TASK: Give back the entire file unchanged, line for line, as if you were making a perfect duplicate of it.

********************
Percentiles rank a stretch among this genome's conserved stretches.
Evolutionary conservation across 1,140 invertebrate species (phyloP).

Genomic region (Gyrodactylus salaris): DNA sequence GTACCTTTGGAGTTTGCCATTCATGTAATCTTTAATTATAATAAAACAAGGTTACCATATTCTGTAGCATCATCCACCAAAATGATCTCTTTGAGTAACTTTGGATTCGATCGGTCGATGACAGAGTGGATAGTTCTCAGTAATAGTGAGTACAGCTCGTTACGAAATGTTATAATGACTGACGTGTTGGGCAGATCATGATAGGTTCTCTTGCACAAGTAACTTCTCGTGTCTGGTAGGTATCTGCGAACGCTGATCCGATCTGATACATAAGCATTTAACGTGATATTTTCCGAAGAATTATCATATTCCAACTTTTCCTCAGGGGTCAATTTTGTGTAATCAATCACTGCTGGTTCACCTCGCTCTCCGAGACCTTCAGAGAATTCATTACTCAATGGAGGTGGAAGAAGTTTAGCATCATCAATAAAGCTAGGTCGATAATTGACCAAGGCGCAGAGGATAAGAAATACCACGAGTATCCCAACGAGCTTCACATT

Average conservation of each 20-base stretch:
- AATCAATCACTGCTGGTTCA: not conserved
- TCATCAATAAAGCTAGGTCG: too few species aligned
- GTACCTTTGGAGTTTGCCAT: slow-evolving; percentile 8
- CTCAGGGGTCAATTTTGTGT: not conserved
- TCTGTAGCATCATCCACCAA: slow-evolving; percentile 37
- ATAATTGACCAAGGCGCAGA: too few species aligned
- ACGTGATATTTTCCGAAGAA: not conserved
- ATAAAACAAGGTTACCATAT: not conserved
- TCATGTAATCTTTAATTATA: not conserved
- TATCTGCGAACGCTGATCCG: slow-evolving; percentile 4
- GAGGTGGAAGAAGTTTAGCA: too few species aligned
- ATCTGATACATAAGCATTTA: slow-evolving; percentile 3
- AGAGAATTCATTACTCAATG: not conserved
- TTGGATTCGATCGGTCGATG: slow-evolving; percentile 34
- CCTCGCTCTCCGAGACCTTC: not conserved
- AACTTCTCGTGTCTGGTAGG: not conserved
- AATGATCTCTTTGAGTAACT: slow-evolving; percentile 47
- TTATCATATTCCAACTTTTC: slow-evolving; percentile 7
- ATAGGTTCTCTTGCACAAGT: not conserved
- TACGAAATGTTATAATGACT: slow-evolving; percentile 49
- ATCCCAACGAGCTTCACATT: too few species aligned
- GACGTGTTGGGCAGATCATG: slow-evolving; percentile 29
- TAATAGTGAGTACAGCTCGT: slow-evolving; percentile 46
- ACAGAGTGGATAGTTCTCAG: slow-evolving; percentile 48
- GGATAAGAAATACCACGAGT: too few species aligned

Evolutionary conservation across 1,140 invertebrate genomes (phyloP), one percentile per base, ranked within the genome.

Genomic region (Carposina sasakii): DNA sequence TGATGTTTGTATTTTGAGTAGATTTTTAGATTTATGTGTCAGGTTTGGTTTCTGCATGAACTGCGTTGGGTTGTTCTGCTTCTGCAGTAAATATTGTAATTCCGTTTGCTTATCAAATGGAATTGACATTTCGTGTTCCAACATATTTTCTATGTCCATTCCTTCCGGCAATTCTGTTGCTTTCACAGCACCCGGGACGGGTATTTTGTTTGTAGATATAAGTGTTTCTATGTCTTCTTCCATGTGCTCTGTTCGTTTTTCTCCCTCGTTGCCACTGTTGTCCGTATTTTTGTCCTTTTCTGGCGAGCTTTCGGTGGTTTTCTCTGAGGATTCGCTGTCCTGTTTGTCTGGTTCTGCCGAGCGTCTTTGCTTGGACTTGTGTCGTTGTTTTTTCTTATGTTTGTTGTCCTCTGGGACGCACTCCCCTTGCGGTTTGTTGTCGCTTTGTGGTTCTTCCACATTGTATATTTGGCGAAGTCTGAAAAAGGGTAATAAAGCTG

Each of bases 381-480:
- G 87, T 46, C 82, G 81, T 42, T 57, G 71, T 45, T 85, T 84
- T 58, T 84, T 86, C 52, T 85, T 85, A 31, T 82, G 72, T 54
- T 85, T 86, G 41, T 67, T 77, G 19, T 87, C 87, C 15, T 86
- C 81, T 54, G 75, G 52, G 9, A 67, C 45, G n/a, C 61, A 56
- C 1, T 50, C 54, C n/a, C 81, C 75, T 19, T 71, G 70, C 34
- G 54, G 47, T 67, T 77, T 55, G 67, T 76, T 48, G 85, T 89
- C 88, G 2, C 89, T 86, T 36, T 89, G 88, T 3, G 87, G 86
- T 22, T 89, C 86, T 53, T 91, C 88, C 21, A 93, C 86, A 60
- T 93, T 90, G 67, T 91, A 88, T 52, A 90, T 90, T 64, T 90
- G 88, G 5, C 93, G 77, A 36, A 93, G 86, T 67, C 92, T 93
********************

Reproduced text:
Percentiles rank a stretch among this genome's conserved stretches.
Evolutionary conservation across 1,140 invertebrate species (phyloP).

Genomic region (Gyrodactylus salaris): DNA sequence GTACCTTTGGAGTTTGCCATTCATGTAATCTTTAATTATAATAAAACAAGGTTACCATATTCTGTAGCATCATCCACCAAAATGATCTCTTTGAGTAACTTTGGATTCGATCGGTCGATGACAGAGTGGATAGTTCTCAGTAATAGTGAGTACAGCTCGTTACGAAATGTTATAATGACTGACGTGTTGGGCAGATCATGATAGGTTCTCTTGCACAAGTAACTTCTCGTGTCTGGTAGGTATCTGCGAACGCTGATCCGATCTGATACATAAGCATTTAACGTGATATTTTCCGAAGAATTATCATATTCCAACTTTTCCTCAGGGGTCAATTTTGTGTAATCAATCACTGCTGGTTCACCTCGCTCTCCGAGACCTTCAGAGAATTCATTACTCAATGGAGGTGGAAGAAGTTTAGCATCATCAATAAAGCTAGGTCGATAATTGACCAAGGCGCAGAGGATAAGAAATACCACGAGTATCCCAACGAGCTTCACATT

Average conservation of each 20-base stretch:
- AATCAATCACTGCTGGTTCA: not conserved
- TCATCAATAAAGCTAGGTCG: too few species aligned
- GTACCTTTGGAGTTTGCCAT: slow-evolving; percentile 8
- CTCAGGGGTCAATTTTGTGT: not conserved
- TCTGTAGCATCATCCACCAA: slow-evolving; percentile 37
- ATAATTGACCAAGGCGCAGA: too few species aligned
- ACGTGATATTTTCCGAAGAA: not conserved
- ATAAAACAAGGTTACCATAT: not conserved
- TCATGTAATCTTTAATTATA: not conserved
- TATCTGCGAACGCTGATCCG: slow-evolving; percentile 4
- GAGGTGGAAGAAGTTTAGCA: too few species aligned
- ATCTGATACATAAGCATTTA: slow-evolving; percentile 3
- AGAGAATTCATTACTCAATG: not conserved
- TTGGATTCGATCGGTCGATG: slow-evolving; percentile 34
- CCTCGCTCTCCGAGACCTTC: not conserved
- AACTTCTCGTGTCTGGTAGG: not conserved
- AATGATCTCTTTGAGTAACT: slow-evolving; percentile 47
- TTATCATATTCCAACTTTTC: slow-evolving; percentile 7
- ATAGGTTCTCTTGCACAAGT: not conserved
- TACGAAATGTTATAATGACT: slow-evolving; percentile 49
- ATCCCAACGAGCTTCACATT: too few species aligned
- GACGTGTTGGGCAGATCATG: slow-evolving; percentile 29
- TAATAGTGAGTACAGCTCGT: slow-evolving; percentile 46
- ACAGAGTGGATAGTTCTCAG: slow-evolving; percentile 48
- GGATAAGAAATACCACGAGT: too few species aligned

Evolutionary conservation across 1,140 invertebrate genomes (phyloP), one percentile per base, ranked within the genome.

Genomic region (Carposina sasakii): DNA sequence TGATGTTTGTATTTTGAGTAGATTTTTAGATTTATGTGTCAGGTTTGGTTTCTGCATGAACTGCGTTGGGTTGTTCTGCTTCTGCAGTAAATATTGTAATTCCGTTTGCTTATCAAATGGAATTGACATTTCGTGTTCCAACATATTTTCTATGTCCATTCCTTCCGGCAATTCTGTTGCTTTCACAGCACCCGGGACGGGTATTTTGTTTGTAGATATAAGTGTTTCTATGTCTTCTTCCATGTGCTCTGTTCGTTTTTCTCCCTCGTTGCCACTGTTGTCCGTATTTTTGTCCTTTTCTGGCGAGCTTTCGGTGGTTTTCTCTGAGGATTCGCTGTCCTGTTTGTCTGGTTCTGCCGAGCGTCTTTGCTTGGACTTGTGTCGTTGTTTTTTCTTATGTTTGTTGTCCTCTGGGACGCACTCCCCTTGCGGTTTGTTGTCGCTTTGTGGTTCTTCCACATTGTATATTTGGCGAAGTCTGAAAAAGGGTAATAAAGCTG

Each of bases 381-480:
- G 87, T 46, C 82, G 81, T 42, T 57, G 71, T 45, T 85, T 84
- T 58, T 84, T 86, C 52, T 85, T 85, A 31, T 82, G 72, T 54
- T 85, T 86, G 41, T 67, T 77, G 19, T 87, C 87, C 15, T 86
- C 81, T 54, G 75, G 52, G 9, A 67, C 45, G n/a, C 61, A 56
- C 1, T 50, C 54, C n/a, C 81, C 75, T 19, T 71, G 70, C 34
- G 54, G 47, T 67, T 77, T 55, G 67, T 76, T 48, G 85, T 89
- C 88, G 2, C 89, T 86, T 36, T 89, G 88, T 3, G 87, G 86
- T 22, T 89, C 86, T 53, T 91, C 88, C 21, A 93, C 86, A 60
- T 93, T 90, G 67, T 91, A 88, T 52, A 90, T 90, T 64, T 90
- G 88, G 5, C 93, G 77, A 36, A 93, G 86, T 67, C 92, T 93